For the first time in its history, the Centers for Disease Control included a question about sexual orientation in its National Health Interview Survey, providing the federal government with its first clear, hard numbers regarding the gay, lesbian, and bisexual population in the U.S., as USA Today and the Washington Post report.

The latest survey, conducted for the CDC by the Census Bureau, surveyed 33,557 adults between the ages of 18 and 64 with a combination of face-to-face interviews and follow-up phone calls covering a range of health topics. It found that 1.6 percent of those surveyed identified as gay or lesbian, and an additional 0.7 percent identified as bisexual. An additional 1.1 percent declined to answer the question or said something along the lines of "other." This means that an estimated 7.3 million Americans are gay or bisexual, and another 3.5 million just aren't ready to say so.

It may seem weird in 2014 that this has never been done before, but it hasn't — the Census Bureau still did not ask the sexual orientation question in the 2010 Census, and all existing data for the nation as a whole has been based on Census surveys of co-habitating same-sex couples. There's never been a survey with this large a sample size, representing the whole country, to establish incontrovertible figures around sexual orientation.

The resulting percentages are slightly smaller, though not far off what LGBT advocates have long been using as the estimated percentage — 3 to 4 percent. In total, 3.4 percent of respondents identified as gay, lesbian, bisexual, other, or "I don't know," and it's not difficult to imagine that with Census-style, face-to-face interviews, not everyone feels comfortable being honest about their sexuality. The new data would more accurately be described as quantifying the number of openly gay, lesbian, and bisexual individuals, since there were likely some percentage of respondents who lied about being straight as well. 96.6 percent of those surveyed said they were straight.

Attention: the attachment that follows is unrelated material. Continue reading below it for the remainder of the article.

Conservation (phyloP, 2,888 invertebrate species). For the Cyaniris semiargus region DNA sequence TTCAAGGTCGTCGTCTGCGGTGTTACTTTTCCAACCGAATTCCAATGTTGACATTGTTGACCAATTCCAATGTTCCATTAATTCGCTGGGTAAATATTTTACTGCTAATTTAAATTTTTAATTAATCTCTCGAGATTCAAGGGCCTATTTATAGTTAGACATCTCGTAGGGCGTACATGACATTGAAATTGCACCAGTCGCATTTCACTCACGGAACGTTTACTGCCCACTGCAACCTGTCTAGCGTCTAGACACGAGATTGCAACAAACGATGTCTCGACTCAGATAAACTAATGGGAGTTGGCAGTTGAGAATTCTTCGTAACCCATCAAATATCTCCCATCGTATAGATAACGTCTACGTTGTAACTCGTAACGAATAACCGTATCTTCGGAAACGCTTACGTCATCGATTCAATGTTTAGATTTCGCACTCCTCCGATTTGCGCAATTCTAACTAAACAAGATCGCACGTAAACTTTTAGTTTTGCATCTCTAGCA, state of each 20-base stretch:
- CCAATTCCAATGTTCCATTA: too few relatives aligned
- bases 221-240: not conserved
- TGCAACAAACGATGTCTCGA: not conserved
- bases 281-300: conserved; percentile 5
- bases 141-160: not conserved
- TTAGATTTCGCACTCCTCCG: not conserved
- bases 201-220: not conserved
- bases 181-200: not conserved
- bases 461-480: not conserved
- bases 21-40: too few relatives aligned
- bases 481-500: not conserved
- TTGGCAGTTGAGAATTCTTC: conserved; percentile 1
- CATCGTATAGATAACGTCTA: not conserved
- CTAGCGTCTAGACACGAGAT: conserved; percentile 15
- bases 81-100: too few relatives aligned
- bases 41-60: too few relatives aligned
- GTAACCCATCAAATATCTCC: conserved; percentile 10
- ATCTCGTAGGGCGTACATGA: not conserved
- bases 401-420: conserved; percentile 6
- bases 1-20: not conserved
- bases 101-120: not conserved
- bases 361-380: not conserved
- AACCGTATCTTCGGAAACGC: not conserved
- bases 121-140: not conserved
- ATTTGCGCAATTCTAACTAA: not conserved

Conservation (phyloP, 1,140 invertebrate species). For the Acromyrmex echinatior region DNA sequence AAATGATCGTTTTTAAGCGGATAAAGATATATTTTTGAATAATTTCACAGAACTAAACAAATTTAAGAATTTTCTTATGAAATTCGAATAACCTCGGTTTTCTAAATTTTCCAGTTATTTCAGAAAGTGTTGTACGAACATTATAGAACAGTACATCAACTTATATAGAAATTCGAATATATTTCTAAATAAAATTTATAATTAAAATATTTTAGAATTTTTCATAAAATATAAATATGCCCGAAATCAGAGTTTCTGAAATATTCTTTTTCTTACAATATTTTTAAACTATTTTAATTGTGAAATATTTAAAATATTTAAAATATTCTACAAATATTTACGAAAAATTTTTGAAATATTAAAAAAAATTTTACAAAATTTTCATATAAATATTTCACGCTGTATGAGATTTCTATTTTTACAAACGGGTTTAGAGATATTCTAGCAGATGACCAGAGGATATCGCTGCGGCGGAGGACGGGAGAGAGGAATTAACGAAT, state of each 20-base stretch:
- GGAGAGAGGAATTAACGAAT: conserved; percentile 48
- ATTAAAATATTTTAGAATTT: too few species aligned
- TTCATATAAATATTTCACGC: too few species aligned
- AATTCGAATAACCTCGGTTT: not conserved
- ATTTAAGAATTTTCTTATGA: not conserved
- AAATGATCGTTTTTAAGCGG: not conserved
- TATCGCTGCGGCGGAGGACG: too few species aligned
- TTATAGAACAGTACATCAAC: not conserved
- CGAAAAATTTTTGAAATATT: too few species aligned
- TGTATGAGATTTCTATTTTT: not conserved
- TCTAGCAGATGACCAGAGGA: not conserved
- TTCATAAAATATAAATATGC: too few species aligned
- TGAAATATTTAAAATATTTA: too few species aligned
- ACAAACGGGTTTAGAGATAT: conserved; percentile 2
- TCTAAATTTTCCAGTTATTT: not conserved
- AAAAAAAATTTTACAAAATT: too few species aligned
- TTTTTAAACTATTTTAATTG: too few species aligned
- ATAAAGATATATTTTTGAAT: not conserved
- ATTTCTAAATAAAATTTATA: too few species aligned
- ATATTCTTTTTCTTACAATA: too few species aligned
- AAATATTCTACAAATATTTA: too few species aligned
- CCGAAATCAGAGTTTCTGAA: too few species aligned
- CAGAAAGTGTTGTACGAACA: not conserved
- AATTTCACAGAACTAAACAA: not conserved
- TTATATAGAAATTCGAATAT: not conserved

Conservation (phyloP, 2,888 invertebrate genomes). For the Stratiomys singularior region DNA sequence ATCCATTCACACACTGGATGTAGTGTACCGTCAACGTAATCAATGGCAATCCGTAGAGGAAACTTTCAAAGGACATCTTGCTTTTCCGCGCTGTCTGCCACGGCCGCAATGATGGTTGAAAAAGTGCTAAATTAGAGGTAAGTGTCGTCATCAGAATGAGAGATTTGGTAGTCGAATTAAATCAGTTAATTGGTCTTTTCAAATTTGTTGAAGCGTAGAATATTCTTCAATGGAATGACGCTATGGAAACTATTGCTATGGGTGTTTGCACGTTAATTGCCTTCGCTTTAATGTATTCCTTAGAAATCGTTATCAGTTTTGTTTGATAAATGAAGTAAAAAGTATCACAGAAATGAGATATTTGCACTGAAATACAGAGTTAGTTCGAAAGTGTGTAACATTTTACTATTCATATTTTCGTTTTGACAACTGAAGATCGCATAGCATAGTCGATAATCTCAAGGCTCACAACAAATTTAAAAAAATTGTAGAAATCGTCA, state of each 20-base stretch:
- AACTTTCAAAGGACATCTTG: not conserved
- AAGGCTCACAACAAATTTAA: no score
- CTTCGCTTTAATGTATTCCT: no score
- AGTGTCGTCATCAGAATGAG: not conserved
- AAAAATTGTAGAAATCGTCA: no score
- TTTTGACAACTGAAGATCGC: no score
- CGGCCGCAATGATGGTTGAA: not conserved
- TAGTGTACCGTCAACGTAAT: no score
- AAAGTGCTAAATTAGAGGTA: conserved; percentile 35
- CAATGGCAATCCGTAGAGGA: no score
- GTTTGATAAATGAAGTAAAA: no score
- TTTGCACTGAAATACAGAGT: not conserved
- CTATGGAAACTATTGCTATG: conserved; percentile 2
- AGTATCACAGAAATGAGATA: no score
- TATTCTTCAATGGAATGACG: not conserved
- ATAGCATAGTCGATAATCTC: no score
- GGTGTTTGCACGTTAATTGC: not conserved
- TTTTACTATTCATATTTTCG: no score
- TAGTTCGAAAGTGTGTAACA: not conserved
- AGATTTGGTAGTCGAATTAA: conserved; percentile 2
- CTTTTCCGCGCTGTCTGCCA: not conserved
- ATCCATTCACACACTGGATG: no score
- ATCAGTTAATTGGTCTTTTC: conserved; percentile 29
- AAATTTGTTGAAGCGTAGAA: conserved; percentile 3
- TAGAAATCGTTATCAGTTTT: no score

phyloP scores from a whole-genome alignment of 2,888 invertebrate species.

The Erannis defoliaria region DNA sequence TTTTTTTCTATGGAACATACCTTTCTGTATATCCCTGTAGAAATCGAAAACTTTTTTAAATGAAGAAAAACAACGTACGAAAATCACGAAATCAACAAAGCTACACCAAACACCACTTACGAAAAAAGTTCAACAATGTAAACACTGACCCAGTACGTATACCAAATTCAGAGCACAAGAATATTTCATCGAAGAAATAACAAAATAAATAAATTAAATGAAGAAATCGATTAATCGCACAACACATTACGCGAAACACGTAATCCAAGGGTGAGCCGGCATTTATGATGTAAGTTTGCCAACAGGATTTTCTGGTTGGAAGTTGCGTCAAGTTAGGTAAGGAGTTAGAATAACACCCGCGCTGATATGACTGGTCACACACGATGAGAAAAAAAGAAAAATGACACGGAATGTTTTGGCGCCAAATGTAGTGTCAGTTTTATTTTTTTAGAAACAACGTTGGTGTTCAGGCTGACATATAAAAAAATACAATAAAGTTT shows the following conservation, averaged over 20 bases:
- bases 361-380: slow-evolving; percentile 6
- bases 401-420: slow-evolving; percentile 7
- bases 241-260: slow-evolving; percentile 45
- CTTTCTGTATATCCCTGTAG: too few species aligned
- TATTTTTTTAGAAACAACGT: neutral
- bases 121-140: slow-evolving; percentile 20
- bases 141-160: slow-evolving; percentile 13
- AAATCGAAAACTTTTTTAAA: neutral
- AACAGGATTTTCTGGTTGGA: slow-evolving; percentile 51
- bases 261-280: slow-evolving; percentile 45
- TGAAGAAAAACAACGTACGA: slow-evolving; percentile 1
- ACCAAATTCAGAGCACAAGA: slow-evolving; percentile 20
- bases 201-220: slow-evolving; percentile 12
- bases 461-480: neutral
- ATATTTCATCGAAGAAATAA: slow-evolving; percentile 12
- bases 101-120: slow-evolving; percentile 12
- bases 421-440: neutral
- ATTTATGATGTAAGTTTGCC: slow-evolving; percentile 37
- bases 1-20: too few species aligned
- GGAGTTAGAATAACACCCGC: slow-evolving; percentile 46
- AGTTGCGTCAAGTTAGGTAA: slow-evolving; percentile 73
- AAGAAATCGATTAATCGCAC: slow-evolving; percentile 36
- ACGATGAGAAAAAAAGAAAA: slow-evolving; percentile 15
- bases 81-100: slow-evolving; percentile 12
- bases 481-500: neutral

Additionally, the survey fails to take into account anyone who lies elsewhere on the gender and sexuality spectrum, because, they say, the ways in which transgender and genderqueer individuals self-identify is so varied — for instance, a M2F trans woman might simply identify as a woman after surgery and hormone treatment, and may even take offense to having to identify as trans.

Despite the estimate seeming low to some, it is a major step forward in counting and acknowledging the LGBT population in the U.S., and it's one of the most respected surveys of its kind because it dates back to 1957 and due to its huge sample size. If nothing else, it establishes a more reliable figure with regard to single gay people, since they've never actually been counted for census purposes.

The survey found out a few fun facts about the differences between gay and straight people in terms of health concerns. Gays are 4% more likely to be smokers, and over 10% more likely to have consumed more than 5 alcoholic beverages in a single day. Also, and this shouldn't be too surprising: Gay men are 7% more likely than straight men to meet federal guidelines for aerobic physical activity.

[Washington Post]
[USA Today]